Questions raised about police role in violent KKK rally in California

By John Andrews
3 March 2016

Serious questions are being raised as to whether the Anaheim Police Department (APD) intentionally allowed violence to break out at an abortive Ku Klux Klan (KKK) rally last Saturday.

The local chapter of the “Loyal White Knights” of the KKK was planning to carry out a “White Lives Matter” demonstration at Pearson Park, which is located about three miles from Disneyland.

Apparently, the site was chosen because it was the site of a 20,000-strong Klan rally held in July 1924. The KKK held a majority of seats on the Anaheim City Council in the 1920s.

According to local leader Will Quigg, the KKK asked the APD to provide security but the police refused. When Quigg proposed that the KKK hire an outside security company to protect the demonstration, the APD denied that request as well. Nevertheless the APD announced the rally on its public Facebook page.

Hours before any Klansmen showed up, dozens of visibly agitated counter-demonstrators assembled, many carrying sticks and other potential weapons. Despite the impending threat of violence, there was not a single APD officer in sight.

Around 1:30 p.m., a black SUV pulled up, and a handful of Klansmen wearing baseball caps and black clothes emblazoned with the Confederate battle flag, the KKK insignia, and patches designating their respective “ranks” disembarked. One carried a Confederate Battle flag, another the American flag, and others crude signs, such as “Save Our Land, Join the Klan.”

Some counter-demonstrators attacked immediately. In the ensuing melee, part of which was caught on video, various Klansmen, including one whose shirt read “Grand Dragon,” were punched and kicked, while three counter-demonstrators were stabbed, one apparently by a shank attached to the end of a flagpole.

Several Klansmen jumped back into the SUV and sped off, leaving their companions in the street. At this point the APD finally appeared, broke up the fighting, called for medical attention, and began arresting people.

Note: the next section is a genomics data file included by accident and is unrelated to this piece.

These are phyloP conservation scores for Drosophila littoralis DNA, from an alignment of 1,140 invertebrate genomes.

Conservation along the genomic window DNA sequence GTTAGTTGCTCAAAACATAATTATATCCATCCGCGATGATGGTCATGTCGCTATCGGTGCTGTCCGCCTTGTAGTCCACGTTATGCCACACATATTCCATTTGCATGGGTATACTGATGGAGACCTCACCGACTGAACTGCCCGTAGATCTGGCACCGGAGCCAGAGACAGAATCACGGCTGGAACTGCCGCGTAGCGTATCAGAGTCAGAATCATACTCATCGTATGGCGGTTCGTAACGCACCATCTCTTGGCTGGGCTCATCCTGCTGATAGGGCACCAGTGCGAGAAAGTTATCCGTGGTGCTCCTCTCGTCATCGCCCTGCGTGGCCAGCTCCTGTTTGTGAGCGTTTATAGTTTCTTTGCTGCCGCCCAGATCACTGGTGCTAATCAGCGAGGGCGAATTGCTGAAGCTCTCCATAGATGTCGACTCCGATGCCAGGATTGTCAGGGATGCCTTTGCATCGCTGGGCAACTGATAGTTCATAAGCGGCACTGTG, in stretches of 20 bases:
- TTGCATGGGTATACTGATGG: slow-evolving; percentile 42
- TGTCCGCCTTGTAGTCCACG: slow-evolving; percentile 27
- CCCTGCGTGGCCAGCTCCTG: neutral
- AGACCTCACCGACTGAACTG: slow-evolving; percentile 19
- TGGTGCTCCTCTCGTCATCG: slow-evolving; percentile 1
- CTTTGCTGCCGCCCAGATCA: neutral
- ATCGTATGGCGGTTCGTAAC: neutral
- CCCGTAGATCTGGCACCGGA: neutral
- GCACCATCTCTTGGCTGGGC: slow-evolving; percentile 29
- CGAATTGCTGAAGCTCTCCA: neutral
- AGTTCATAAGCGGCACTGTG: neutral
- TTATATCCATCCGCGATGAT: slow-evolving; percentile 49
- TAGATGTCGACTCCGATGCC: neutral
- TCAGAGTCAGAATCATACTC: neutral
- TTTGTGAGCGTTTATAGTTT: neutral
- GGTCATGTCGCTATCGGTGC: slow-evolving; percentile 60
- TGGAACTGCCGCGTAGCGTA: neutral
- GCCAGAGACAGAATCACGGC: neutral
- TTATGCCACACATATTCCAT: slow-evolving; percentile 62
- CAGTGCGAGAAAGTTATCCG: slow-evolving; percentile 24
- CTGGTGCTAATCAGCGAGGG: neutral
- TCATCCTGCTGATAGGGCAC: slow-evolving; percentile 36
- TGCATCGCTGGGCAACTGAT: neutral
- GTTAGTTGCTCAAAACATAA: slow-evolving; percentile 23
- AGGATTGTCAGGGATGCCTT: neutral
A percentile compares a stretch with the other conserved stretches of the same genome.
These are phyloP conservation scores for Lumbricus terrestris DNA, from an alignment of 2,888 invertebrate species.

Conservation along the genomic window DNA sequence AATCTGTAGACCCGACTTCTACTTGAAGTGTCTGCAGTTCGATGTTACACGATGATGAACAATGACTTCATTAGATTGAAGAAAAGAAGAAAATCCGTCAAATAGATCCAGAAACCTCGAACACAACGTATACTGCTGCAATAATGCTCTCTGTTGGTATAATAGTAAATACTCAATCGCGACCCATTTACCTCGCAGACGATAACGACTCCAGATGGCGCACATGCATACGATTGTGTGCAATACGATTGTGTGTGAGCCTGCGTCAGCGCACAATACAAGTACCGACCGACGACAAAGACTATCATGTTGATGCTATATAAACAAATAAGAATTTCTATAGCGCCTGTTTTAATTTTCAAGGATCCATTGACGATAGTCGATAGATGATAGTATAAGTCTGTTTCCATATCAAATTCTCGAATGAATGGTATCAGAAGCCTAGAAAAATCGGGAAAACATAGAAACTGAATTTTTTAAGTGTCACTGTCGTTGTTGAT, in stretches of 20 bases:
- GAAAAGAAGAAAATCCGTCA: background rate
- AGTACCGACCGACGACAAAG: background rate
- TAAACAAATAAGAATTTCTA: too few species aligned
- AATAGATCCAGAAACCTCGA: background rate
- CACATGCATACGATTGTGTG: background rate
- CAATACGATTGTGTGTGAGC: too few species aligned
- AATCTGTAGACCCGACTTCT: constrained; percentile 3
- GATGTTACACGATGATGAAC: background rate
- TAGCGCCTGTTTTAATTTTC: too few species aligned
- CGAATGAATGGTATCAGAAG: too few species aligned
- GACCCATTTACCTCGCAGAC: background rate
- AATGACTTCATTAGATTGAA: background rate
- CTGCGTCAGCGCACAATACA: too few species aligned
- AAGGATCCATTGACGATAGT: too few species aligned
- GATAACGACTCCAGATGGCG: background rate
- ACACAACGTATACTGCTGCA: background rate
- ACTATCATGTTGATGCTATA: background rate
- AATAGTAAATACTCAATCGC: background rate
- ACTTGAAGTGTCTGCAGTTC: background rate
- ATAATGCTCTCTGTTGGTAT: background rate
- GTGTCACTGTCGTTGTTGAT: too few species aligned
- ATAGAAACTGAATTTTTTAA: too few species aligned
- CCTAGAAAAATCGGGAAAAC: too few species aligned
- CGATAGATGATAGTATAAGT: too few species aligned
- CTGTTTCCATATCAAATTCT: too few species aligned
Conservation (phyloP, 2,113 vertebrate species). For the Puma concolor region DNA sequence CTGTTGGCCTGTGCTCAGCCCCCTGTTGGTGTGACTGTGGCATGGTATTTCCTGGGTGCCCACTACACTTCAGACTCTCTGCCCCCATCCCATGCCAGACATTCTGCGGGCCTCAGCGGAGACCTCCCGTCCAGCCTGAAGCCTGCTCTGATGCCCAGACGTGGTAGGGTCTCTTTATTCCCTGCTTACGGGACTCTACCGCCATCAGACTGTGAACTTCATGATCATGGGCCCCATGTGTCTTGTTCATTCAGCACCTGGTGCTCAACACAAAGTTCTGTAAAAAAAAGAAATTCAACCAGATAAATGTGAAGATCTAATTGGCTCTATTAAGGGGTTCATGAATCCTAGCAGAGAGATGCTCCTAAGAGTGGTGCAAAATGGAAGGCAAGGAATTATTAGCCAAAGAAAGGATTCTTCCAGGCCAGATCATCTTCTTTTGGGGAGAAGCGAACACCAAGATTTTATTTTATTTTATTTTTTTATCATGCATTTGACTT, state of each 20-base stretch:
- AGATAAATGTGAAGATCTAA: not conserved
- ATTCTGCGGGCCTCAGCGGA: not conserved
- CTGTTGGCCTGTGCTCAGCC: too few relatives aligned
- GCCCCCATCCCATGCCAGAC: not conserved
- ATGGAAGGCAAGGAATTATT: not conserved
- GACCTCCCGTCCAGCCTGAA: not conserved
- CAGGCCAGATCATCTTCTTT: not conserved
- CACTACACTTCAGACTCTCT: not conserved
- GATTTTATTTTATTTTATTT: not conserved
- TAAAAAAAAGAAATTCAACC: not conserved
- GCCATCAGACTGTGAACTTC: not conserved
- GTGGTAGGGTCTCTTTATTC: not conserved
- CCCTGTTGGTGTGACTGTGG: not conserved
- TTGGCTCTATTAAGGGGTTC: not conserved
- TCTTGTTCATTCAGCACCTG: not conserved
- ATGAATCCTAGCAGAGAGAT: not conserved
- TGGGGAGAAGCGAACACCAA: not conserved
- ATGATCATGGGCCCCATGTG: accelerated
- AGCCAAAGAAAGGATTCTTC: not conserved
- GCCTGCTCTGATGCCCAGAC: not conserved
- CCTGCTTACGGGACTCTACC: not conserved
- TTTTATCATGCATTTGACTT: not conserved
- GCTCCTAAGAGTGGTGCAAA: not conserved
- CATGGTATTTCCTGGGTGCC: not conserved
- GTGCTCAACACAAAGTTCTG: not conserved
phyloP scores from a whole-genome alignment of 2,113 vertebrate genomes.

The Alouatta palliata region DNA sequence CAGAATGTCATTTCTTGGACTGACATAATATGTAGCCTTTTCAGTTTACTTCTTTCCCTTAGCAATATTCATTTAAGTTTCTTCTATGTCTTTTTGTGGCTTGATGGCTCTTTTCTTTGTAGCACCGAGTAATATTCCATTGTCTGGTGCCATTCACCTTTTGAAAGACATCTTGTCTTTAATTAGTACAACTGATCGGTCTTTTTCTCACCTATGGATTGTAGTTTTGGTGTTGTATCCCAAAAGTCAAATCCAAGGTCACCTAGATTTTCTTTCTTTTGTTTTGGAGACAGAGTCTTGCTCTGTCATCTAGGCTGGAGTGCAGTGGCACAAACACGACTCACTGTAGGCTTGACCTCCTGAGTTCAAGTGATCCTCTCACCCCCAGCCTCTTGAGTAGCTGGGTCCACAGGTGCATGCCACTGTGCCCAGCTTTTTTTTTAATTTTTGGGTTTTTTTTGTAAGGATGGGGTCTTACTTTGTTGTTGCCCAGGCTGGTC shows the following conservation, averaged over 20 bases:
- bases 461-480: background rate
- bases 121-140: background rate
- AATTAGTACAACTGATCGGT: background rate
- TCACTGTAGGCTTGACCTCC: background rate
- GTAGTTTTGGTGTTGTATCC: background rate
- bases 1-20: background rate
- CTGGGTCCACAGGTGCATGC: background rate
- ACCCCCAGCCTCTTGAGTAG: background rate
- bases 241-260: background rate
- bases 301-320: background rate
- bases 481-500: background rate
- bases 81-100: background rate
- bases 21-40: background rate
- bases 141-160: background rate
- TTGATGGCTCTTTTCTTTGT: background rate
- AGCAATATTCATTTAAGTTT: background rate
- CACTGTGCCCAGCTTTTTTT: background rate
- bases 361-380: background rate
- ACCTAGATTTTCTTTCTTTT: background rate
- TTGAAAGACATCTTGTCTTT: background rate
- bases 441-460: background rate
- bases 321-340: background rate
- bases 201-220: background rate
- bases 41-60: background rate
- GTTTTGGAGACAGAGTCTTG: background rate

Five Klansmen were arrested along with seven counter-demonstrators. An eighth counter-demonstrator was arrested later, bringing the total number arrested to 13.

Despite stabbing the counter-demonstrators, all five Klansmen were released without charges after a day in jail. “It was pretty convincing that the KKK members were attacked violently," APD spokesperson Sgt. Daron Wyatt stated, concluding, “We had to do the right thing.” Counter-demonstrators remained jailed for several days.

It is noteworthy that Wyatt has his own history of violence. During a narcotics investigation in September 2009, he hopped into a van stopped by the APD at a gas station and shot the driver, Adolph Anthony Sanchez Gonzalez, in the head as the van rolled slowly forward. An opinion by an eleven-judge panel of the United States Court of Appeals for the Ninth Circuit called Wyatt’s description of the shooting to prevent his own kidnapping “physically impossible” and ordered a trial on Gonzalez’s daughter’s claim of excessive force. That case remains pending in Los Angeles federal court.

The last counter-demonstrators were not released until Tuesday night. One of the eight arrested, Guy Harris, 19, remains in jail, but on an unrelated matter.

The APD submitted “a comprehensive and detailed investigation, which includes a significant amount of evidence in the form of videos and still photographs from multiple sources, in addition to numerous statements from witnesses, victims, and suspects,” according to Roxi Fyad, a spokesperson for the Orange County District Attorney’s Office. According to Wyatt, charges may yet be filed and counter-demonstrators rearrested.

The Klansmen responsible for the Anaheim provocation profess to be followers of David Duke, who only two days earlier endorsed Donald Trump for president. On a CNN Sunday news show the day following the rally the Republican frontrunner refused to condemn Duke or the KKK.

The public emergence of backward racist organizations like the KKK, and their cozy relationship with the Republican Party and local police agencies, provide a stark warning to the working class.